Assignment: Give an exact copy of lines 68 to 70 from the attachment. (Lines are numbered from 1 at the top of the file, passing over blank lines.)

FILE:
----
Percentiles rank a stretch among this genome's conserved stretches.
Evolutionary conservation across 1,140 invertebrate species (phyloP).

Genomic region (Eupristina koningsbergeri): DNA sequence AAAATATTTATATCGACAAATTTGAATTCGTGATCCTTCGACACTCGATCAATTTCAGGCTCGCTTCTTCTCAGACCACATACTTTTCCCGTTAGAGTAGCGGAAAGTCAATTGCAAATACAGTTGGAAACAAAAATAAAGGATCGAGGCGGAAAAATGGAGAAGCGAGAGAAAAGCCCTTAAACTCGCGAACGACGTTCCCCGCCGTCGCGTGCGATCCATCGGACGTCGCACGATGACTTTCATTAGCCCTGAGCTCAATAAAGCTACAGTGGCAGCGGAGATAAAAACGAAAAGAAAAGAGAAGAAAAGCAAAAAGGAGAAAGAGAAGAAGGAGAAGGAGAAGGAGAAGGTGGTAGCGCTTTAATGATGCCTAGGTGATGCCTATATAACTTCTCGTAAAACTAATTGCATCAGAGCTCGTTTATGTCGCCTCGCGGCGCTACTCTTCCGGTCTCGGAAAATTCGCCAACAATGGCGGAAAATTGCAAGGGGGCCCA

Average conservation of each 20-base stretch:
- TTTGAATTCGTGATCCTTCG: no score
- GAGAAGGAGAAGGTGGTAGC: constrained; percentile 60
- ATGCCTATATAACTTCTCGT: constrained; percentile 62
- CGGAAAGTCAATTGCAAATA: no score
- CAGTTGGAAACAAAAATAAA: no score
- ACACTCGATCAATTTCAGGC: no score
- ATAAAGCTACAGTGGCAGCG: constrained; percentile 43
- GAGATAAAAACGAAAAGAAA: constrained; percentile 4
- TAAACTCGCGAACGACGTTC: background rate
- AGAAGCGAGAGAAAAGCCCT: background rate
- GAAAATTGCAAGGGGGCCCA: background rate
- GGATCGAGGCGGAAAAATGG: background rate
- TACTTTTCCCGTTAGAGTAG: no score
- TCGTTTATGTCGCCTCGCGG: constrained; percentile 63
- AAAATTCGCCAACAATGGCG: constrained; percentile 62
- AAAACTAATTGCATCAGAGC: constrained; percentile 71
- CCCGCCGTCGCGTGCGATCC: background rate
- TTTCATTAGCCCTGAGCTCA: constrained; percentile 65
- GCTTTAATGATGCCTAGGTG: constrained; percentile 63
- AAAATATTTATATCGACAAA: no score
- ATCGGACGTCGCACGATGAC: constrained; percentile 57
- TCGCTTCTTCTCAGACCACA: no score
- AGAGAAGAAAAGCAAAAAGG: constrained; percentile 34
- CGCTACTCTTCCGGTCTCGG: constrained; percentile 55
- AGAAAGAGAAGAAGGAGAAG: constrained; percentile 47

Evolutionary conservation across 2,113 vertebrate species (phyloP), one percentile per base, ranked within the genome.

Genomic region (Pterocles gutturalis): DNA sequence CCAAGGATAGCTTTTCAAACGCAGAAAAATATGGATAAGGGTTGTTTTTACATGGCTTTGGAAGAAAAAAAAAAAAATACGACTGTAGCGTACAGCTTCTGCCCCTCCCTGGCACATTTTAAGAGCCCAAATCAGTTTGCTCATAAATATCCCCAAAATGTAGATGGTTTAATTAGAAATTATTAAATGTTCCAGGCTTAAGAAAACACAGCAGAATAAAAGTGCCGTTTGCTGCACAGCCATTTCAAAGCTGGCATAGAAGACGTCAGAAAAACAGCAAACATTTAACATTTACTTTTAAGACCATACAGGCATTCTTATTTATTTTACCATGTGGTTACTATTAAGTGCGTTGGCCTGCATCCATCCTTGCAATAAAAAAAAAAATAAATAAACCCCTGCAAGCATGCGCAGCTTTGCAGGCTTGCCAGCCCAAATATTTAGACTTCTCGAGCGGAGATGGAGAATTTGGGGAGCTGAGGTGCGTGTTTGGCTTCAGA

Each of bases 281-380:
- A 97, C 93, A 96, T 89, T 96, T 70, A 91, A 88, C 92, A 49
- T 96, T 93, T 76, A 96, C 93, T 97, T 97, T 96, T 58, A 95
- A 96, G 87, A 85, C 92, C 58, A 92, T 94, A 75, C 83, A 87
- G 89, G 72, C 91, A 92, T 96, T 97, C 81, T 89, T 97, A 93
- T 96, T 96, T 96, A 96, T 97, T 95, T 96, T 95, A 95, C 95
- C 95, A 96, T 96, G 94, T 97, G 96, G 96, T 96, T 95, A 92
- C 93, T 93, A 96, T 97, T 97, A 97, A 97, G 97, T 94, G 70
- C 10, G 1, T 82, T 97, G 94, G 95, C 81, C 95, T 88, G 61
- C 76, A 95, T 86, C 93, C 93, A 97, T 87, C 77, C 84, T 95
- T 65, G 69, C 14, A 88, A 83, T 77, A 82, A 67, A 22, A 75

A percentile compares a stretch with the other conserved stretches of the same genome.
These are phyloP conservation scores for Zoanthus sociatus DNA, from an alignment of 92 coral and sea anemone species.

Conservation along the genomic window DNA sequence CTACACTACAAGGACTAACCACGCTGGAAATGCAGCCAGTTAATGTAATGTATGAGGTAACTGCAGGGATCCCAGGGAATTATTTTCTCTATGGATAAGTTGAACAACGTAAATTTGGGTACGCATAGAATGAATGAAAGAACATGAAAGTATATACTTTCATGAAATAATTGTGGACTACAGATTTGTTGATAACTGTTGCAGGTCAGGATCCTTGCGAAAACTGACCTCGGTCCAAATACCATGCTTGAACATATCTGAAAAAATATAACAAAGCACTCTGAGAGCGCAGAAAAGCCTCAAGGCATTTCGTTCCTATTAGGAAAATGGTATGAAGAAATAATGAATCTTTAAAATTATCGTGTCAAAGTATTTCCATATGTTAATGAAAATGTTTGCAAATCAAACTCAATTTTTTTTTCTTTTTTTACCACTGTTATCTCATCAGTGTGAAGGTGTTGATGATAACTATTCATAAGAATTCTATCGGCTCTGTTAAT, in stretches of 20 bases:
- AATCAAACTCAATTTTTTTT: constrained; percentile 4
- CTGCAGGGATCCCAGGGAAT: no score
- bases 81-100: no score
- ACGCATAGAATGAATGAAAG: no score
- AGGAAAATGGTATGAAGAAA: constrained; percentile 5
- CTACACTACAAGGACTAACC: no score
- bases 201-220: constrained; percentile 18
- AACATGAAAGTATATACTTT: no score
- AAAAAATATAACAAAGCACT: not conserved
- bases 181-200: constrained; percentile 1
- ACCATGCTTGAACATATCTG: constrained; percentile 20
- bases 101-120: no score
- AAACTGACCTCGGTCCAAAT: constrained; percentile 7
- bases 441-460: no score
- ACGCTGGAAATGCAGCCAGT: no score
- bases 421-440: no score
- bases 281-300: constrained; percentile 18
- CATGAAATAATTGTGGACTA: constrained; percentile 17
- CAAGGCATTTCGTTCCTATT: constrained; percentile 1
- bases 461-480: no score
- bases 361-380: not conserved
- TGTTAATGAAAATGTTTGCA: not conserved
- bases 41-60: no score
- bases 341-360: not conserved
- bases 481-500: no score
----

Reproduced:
- bases 41-60: no score
- bases 341-360: not conserved
- bases 481-500: no score